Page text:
Published on November 6, 2013 | by Hollie Bracciale0
Fashion colleges reject Lagerfeld ‘fat’ remarksStaff and students at LCF and CSM have spoken out against Karl Lagerfeld’s recent remarks on a French chat show that “no one wants to see curvy women on the catwalk”.
The French association Pretty, Curvy, Sexy and Fine With It is taking legal action against the designer, accusing him of “defamatory and discriminatory comments”.
“We’re fed up. Many young girls are insecure and hearing such comments is terrible for them,” Betty Aubriere, president of the association, told Agence France Presse.
It isn’t the first time Lagerfeld’s opinions on body shape have upset women’s groups.
Last year Chanel’s creative director said singer Adele was “a little too fat”. A comment which he apologised for earlier this year: “I said that she was a little roundish; a little roundish is not fat… after that she lost eight kilos so I think the message was not that bad”.
“Someone should wring Karl Largerfield’s scrawny neck for his treatment of Adele” says Lorraine Gamman, professor in design studies at CSM.
Gamman is keen for designers to bring curves back to fashion again.
“Change is a slow revolution and fashion designers have a role to play in making change happen, but how do we motivate them when they are led by some of the most prejudiced men in the world,” she added.
Alessandro Francalanci, a third-year BA fashion print student at CSM, believes that the problem in fashion stems from designers focusing more on the clothes than the women who will be wearing them.
Francalanci explains that some choose to design for tall thin models “almost to make the clothes fly and make the [model] underneath transparent…this choice is made for a reason, it gives more space to the garment”.
He also believe that curves have a place on the catwalk but “it’s just a bit more rare”.
Zoe Greening, final-year BA fashion contour at LCF, thinks more curvy models are needed on fashion catwalks, particularly for underwear shows.
When designing lingerie, contour students at LCF are taught to make for the industry standards that are bust size 34B and size 12 knickers.
“Obviously, looking at lingerie campaigns they use a very different type of model to fashion campaigns. Curvier girls obviously sell the product better than someone who has no cleavage.”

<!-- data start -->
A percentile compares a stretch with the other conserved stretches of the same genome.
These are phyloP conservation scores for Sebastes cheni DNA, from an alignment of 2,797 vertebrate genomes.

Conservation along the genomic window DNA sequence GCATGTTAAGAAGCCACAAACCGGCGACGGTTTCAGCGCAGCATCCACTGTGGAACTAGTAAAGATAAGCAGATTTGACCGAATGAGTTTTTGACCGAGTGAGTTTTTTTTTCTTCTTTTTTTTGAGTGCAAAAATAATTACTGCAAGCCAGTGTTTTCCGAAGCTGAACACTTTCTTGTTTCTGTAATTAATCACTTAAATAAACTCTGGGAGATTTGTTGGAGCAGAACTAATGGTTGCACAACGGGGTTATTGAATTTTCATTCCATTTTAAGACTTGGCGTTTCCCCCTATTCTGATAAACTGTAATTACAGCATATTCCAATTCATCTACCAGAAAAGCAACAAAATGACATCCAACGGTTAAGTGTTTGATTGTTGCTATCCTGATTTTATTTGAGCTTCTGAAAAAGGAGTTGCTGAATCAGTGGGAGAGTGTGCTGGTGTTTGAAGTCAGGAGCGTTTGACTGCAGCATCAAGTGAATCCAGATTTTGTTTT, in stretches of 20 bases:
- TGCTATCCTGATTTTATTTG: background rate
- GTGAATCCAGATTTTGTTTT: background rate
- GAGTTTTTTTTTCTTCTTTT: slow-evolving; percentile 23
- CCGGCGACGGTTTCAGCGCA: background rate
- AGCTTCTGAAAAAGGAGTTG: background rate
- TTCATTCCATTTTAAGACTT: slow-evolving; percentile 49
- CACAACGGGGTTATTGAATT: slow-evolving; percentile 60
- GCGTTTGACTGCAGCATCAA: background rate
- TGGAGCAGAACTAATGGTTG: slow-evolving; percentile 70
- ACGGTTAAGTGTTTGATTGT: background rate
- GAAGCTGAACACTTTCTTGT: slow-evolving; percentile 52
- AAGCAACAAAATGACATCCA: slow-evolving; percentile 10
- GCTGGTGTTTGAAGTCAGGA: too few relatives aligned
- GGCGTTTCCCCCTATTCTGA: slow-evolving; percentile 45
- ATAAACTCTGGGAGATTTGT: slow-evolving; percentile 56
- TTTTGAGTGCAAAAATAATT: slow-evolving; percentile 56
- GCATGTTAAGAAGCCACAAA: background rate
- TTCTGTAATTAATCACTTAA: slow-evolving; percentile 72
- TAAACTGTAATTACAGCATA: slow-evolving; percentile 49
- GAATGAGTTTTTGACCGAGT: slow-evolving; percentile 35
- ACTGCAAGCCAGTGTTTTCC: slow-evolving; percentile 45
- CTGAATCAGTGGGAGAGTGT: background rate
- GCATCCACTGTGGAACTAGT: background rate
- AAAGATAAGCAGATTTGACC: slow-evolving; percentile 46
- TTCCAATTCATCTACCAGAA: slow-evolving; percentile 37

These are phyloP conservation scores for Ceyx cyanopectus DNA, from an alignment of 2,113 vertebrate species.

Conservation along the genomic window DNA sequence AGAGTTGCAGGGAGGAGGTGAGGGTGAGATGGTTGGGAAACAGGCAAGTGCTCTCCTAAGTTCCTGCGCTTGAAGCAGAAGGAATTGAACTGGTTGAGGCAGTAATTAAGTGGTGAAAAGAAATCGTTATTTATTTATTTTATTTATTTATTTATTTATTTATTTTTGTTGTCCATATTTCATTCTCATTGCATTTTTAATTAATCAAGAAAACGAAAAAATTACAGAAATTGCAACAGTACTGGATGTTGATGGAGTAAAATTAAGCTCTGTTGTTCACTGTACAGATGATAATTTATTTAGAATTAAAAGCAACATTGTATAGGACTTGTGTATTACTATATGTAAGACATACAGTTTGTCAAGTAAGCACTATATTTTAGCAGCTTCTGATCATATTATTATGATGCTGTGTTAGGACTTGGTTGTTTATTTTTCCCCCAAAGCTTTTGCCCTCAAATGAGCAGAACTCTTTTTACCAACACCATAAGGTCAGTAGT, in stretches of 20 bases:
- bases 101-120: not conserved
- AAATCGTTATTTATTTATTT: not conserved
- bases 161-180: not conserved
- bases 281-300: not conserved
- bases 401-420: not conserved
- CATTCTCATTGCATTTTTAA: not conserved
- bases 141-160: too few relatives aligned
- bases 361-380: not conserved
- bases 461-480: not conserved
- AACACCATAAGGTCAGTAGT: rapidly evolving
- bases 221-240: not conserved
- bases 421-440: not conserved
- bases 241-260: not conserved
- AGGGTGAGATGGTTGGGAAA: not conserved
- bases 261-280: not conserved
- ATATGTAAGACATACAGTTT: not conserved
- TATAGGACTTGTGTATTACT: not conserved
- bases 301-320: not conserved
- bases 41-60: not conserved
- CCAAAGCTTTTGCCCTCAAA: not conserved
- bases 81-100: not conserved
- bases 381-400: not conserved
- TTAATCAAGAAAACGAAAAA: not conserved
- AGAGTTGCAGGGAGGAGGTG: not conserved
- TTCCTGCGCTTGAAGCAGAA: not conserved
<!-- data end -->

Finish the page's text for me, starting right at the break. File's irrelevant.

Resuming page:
“When we’ve been given models they are generally size eights, and don’t have the breasts or bums to fill out lingerie.
“Obviously, looking at lingerie campaigns they use a very different type of model to fashion campaigns. Curvier girls obviously sell the product better than someone who has no cleavage.” Greening says.
BA fashion contour gives students the opportunity to include plus-size designs in their final collection by offering extra tutorials on specialist techniques.
“If we wanted to do a DD+ range for our final collection then [tutors] would give the extra lessons and help with pattern cutting,” says Greening.
Changing the shape of fashion
Design students at LCF and CSM are already beginning to change the shape of future fashion by including curvy models in BA end of year shows.
A spokesperson for LCF said: “We believe diversity on the catwalks is a must and we know our students, as the future of the fashion industry, can be the force behind the necessary change.
“Previously we have had plus-sized models walk in our BA end of year show and we are currently in talks with a larger size retailer to launch a collaborative student project. These steps move us closer to a truly diverse and representative fashion industry.”
Minister for Women and Equalities, Jo Swinson, thinks students using curvy models in their BA and MA shows is a “great idea” adding “diversity makes fashion sense.”
“The images we see in the world of fashion are all pretty much the same — it’s as if there’s only one way of being beautiful.”